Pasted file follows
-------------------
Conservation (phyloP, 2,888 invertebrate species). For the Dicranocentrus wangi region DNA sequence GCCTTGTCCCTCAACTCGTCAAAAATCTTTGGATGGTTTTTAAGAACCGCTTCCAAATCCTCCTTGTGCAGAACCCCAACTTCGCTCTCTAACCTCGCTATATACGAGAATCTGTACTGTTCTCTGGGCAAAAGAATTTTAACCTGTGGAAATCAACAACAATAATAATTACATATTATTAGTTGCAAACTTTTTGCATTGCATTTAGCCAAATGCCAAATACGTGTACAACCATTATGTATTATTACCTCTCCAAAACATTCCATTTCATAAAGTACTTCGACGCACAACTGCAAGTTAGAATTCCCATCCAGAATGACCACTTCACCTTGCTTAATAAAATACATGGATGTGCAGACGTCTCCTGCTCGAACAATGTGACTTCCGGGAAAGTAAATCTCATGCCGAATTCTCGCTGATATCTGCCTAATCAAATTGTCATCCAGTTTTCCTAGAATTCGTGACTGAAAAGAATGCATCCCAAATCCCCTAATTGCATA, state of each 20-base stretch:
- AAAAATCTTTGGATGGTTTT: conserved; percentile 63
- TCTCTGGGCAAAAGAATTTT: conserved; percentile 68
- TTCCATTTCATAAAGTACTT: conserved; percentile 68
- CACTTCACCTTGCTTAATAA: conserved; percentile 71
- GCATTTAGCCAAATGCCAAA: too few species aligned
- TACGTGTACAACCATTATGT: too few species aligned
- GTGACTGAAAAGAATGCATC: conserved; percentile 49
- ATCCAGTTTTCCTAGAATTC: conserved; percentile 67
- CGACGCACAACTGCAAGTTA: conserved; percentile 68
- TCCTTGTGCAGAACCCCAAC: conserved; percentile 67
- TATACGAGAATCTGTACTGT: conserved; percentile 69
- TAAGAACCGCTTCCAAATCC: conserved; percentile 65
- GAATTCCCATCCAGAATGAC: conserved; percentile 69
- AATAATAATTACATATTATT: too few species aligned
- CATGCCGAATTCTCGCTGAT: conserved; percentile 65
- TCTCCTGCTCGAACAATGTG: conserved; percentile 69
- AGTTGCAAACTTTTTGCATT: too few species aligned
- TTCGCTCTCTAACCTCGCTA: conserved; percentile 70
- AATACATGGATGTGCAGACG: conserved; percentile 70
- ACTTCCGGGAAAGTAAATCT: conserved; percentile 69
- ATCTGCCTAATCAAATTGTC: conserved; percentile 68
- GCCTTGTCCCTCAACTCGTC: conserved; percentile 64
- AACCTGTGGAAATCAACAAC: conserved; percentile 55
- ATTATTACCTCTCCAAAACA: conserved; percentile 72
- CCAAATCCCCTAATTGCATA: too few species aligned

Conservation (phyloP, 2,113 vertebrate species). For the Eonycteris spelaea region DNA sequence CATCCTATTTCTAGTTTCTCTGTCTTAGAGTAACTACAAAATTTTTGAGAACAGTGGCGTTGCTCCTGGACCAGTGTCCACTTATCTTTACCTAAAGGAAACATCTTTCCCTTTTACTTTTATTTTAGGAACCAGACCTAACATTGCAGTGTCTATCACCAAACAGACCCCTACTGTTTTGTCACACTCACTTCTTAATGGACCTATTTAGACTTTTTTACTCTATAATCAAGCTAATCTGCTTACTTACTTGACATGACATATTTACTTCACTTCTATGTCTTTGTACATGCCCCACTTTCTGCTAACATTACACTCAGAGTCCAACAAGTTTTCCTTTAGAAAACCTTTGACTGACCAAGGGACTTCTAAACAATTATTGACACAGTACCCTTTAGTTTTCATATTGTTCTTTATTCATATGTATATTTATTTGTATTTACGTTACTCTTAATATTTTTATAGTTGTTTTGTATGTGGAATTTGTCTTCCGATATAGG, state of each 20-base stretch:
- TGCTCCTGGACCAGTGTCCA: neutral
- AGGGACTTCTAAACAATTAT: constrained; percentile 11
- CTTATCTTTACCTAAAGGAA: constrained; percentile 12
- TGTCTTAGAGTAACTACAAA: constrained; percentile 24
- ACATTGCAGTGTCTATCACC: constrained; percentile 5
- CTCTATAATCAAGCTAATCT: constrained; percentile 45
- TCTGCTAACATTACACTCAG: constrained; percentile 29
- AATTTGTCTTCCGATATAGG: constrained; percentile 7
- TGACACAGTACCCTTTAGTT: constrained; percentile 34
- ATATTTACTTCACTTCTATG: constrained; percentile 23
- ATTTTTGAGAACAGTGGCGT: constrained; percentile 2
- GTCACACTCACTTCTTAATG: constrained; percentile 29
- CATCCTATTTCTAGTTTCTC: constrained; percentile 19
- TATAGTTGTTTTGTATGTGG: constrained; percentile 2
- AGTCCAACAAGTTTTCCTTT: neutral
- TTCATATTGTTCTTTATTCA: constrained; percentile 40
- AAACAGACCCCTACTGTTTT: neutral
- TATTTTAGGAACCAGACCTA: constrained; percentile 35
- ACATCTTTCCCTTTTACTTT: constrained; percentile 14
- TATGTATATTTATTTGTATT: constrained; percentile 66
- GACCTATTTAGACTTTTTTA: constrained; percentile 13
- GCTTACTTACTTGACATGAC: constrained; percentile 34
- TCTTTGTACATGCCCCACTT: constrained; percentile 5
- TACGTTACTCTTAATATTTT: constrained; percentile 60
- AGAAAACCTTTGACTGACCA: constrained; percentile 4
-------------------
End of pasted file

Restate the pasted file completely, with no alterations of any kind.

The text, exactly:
Conservation (phyloP, 2,888 invertebrate species). For the Dicranocentrus wangi region DNA sequence GCCTTGTCCCTCAACTCGTCAAAAATCTTTGGATGGTTTTTAAGAACCGCTTCCAAATCCTCCTTGTGCAGAACCCCAACTTCGCTCTCTAACCTCGCTATATACGAGAATCTGTACTGTTCTCTGGGCAAAAGAATTTTAACCTGTGGAAATCAACAACAATAATAATTACATATTATTAGTTGCAAACTTTTTGCATTGCATTTAGCCAAATGCCAAATACGTGTACAACCATTATGTATTATTACCTCTCCAAAACATTCCATTTCATAAAGTACTTCGACGCACAACTGCAAGTTAGAATTCCCATCCAGAATGACCACTTCACCTTGCTTAATAAAATACATGGATGTGCAGACGTCTCCTGCTCGAACAATGTGACTTCCGGGAAAGTAAATCTCATGCCGAATTCTCGCTGATATCTGCCTAATCAAATTGTCATCCAGTTTTCCTAGAATTCGTGACTGAAAAGAATGCATCCCAAATCCCCTAATTGCATA, state of each 20-base stretch:
- AAAAATCTTTGGATGGTTTT: conserved; percentile 63
- TCTCTGGGCAAAAGAATTTT: conserved; percentile 68
- TTCCATTTCATAAAGTACTT: conserved; percentile 68
- CACTTCACCTTGCTTAATAA: conserved; percentile 71
- GCATTTAGCCAAATGCCAAA: too few species aligned
- TACGTGTACAACCATTATGT: too few species aligned
- GTGACTGAAAAGAATGCATC: conserved; percentile 49
- ATCCAGTTTTCCTAGAATTC: conserved; percentile 67
- CGACGCACAACTGCAAGTTA: conserved; percentile 68
- TCCTTGTGCAGAACCCCAAC: conserved; percentile 67
- TATACGAGAATCTGTACTGT: conserved; percentile 69
- TAAGAACCGCTTCCAAATCC: conserved; percentile 65
- GAATTCCCATCCAGAATGAC: conserved; percentile 69
- AATAATAATTACATATTATT: too few species aligned
- CATGCCGAATTCTCGCTGAT: conserved; percentile 65
- TCTCCTGCTCGAACAATGTG: conserved; percentile 69
- AGTTGCAAACTTTTTGCATT: too few species aligned
- TTCGCTCTCTAACCTCGCTA: conserved; percentile 70
- AATACATGGATGTGCAGACG: conserved; percentile 70
- ACTTCCGGGAAAGTAAATCT: conserved; percentile 69
- ATCTGCCTAATCAAATTGTC: conserved; percentile 68
- GCCTTGTCCCTCAACTCGTC: conserved; percentile 64
- AACCTGTGGAAATCAACAAC: conserved; percentile 55
- ATTATTACCTCTCCAAAACA: conserved; percentile 72
- CCAAATCCCCTAATTGCATA: too few species aligned

Conservation (phyloP, 2,113 vertebrate species). For the Eonycteris spelaea region DNA sequence CATCCTATTTCTAGTTTCTCTGTCTTAGAGTAACTACAAAATTTTTGAGAACAGTGGCGTTGCTCCTGGACCAGTGTCCACTTATCTTTACCTAAAGGAAACATCTTTCCCTTTTACTTTTATTTTAGGAACCAGACCTAACATTGCAGTGTCTATCACCAAACAGACCCCTACTGTTTTGTCACACTCACTTCTTAATGGACCTATTTAGACTTTTTTACTCTATAATCAAGCTAATCTGCTTACTTACTTGACATGACATATTTACTTCACTTCTATGTCTTTGTACATGCCCCACTTTCTGCTAACATTACACTCAGAGTCCAACAAGTTTTCCTTTAGAAAACCTTTGACTGACCAAGGGACTTCTAAACAATTATTGACACAGTACCCTTTAGTTTTCATATTGTTCTTTATTCATATGTATATTTATTTGTATTTACGTTACTCTTAATATTTTTATAGTTGTTTTGTATGTGGAATTTGTCTTCCGATATAGG, state of each 20-base stretch:
- TGCTCCTGGACCAGTGTCCA: neutral
- AGGGACTTCTAAACAATTAT: constrained; percentile 11
- CTTATCTTTACCTAAAGGAA: constrained; percentile 12
- TGTCTTAGAGTAACTACAAA: constrained; percentile 24
- ACATTGCAGTGTCTATCACC: constrained; percentile 5
- CTCTATAATCAAGCTAATCT: constrained; percentile 45
- TCTGCTAACATTACACTCAG: constrained; percentile 29
- AATTTGTCTTCCGATATAGG: constrained; percentile 7
- TGACACAGTACCCTTTAGTT: constrained; percentile 34
- ATATTTACTTCACTTCTATG: constrained; percentile 23
- ATTTTTGAGAACAGTGGCGT: constrained; percentile 2
- GTCACACTCACTTCTTAATG: constrained; percentile 29
- CATCCTATTTCTAGTTTCTC: constrained; percentile 19
- TATAGTTGTTTTGTATGTGG: constrained; percentile 2
- AGTCCAACAAGTTTTCCTTT: neutral
- TTCATATTGTTCTTTATTCA: constrained; percentile 40
- AAACAGACCCCTACTGTTTT: neutral
- TATTTTAGGAACCAGACCTA: constrained; percentile 35
- ACATCTTTCCCTTTTACTTT: constrained; percentile 14
- TATGTATATTTATTTGTATT: constrained; percentile 66
- GACCTATTTAGACTTTTTTA: constrained; percentile 13
- GCTTACTTACTTGACATGAC: constrained; percentile 34
- TCTTTGTACATGCCCCACTT: constrained; percentile 5
- TACGTTACTCTTAATATTTT: constrained; percentile 60
- AGAAAACCTTTGACTGACCA: constrained; percentile 4